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THREE or four miles along the coast to the left of Wrexham barbour is the little fishing village of Eastweir.

There are nets on the chimneys of the houses, and nets on the doors and windows ; there are nets on the little arbours in the wild, sandy little gardens ; there are nets over the sandy cabbages, and nets on the walls ;—not a single yard of fence is there in Eastweir uncovered by this sign of its trade. Approaching it from inland, it looks at a little distance as if it were enveloped in one


huge net in which the whole village, just as it is, had been caught and hauled in one fine morning; and indeed the inhabitants, on first catching sight of a stranger, have very much the air of fish out of water.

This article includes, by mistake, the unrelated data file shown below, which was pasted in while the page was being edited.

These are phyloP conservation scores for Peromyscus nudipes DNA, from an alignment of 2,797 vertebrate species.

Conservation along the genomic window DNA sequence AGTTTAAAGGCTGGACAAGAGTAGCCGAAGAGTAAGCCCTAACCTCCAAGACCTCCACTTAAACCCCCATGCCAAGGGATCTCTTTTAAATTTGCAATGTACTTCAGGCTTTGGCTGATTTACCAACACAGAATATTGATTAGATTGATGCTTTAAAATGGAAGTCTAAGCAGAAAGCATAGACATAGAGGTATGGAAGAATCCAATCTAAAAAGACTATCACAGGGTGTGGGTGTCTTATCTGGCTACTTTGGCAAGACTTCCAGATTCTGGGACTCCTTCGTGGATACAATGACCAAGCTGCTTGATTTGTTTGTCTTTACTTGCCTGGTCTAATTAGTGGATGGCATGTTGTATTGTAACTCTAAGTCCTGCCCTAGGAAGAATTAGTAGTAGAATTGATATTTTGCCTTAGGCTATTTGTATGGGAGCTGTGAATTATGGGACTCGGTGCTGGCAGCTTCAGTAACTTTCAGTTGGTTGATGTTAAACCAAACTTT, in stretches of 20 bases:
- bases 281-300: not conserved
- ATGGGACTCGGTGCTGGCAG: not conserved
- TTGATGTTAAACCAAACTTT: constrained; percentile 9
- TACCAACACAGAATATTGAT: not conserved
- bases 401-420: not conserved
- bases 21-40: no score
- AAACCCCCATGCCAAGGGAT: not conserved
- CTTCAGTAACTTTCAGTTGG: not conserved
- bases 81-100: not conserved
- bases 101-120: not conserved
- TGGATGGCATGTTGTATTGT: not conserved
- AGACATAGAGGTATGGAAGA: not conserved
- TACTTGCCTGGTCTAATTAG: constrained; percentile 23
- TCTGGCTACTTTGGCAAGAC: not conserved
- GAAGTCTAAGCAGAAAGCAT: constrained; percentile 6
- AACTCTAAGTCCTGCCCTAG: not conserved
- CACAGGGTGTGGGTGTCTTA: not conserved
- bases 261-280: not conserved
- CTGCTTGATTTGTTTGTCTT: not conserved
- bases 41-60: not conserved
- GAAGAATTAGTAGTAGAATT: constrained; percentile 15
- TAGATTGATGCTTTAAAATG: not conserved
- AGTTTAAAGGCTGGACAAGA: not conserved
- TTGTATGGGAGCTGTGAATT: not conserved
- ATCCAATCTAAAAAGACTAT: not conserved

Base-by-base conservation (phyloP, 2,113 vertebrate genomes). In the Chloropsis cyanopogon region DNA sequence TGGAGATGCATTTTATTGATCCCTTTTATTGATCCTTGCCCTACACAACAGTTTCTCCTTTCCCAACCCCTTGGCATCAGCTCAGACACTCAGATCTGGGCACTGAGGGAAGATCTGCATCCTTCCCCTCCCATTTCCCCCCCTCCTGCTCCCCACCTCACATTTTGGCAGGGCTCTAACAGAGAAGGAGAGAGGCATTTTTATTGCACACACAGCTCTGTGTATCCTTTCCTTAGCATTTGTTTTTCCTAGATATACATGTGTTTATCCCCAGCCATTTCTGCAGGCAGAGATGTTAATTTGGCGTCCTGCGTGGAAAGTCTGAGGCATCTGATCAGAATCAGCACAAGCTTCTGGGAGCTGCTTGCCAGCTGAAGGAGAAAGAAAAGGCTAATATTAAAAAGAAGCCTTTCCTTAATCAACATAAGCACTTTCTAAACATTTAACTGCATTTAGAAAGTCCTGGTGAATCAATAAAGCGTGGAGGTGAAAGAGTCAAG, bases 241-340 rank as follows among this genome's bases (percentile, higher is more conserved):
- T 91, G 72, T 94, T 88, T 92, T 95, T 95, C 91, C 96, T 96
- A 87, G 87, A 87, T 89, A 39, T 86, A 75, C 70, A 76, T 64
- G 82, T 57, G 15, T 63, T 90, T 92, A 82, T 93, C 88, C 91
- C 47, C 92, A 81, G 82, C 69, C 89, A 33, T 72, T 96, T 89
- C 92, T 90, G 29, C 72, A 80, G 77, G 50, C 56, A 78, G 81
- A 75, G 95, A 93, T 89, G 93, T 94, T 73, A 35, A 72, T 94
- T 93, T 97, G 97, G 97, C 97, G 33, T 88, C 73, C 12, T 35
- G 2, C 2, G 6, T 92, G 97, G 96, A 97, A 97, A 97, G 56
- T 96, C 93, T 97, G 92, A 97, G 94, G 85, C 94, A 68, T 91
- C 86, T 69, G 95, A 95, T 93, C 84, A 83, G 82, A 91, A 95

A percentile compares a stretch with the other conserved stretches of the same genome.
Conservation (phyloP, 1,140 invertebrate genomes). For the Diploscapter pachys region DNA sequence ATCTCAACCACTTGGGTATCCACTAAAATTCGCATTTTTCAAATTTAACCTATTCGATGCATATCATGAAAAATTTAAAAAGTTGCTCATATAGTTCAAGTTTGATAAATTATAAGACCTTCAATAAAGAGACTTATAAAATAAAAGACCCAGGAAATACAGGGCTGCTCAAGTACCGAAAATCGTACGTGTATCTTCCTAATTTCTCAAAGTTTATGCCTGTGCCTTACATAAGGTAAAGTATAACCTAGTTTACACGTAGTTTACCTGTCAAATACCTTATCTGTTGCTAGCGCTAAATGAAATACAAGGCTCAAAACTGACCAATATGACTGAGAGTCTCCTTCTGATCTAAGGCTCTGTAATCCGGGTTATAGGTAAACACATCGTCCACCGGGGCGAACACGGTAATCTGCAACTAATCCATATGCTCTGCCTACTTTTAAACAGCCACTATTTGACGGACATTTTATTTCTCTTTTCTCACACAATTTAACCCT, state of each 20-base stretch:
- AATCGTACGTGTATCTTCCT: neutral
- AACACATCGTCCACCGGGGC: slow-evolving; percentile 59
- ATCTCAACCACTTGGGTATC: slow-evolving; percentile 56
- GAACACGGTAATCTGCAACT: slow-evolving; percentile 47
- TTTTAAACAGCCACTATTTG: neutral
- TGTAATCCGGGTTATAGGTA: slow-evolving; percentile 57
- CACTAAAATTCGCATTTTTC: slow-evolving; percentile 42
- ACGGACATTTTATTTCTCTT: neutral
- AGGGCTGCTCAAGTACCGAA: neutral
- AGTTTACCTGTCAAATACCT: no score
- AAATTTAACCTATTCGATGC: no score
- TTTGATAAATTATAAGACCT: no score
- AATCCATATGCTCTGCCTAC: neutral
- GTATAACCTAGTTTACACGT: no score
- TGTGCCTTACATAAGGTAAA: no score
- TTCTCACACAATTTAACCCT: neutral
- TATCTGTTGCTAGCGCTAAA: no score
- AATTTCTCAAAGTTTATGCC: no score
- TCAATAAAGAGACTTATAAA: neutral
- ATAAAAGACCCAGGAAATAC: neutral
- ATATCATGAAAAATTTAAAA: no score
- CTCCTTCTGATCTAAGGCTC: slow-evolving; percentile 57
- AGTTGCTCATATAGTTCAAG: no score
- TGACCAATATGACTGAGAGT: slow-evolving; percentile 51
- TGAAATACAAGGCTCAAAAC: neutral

The weir from which it derives its name is some little distance farther along the coast; and between it and the sea lies only a strip of grey shingle, and at low tide the most beautiful stretch of fair sand that the English coast can show.

On that morning the earliest riser in the village chanced to be a fair-haired and ruddy young woman, named Elizabeth Vandereck.

Her rest had been disturbed by two little cherubs, as fair-haired and ruddy as herself, and exactly like each other, playing at “ bopeep" with her blue patched counterpane.

For some moments she lay still, watching them with half-closed eyes and repressed smile, waiting her opportunity to spring up and startle them, which she presently did ; and the little ones were

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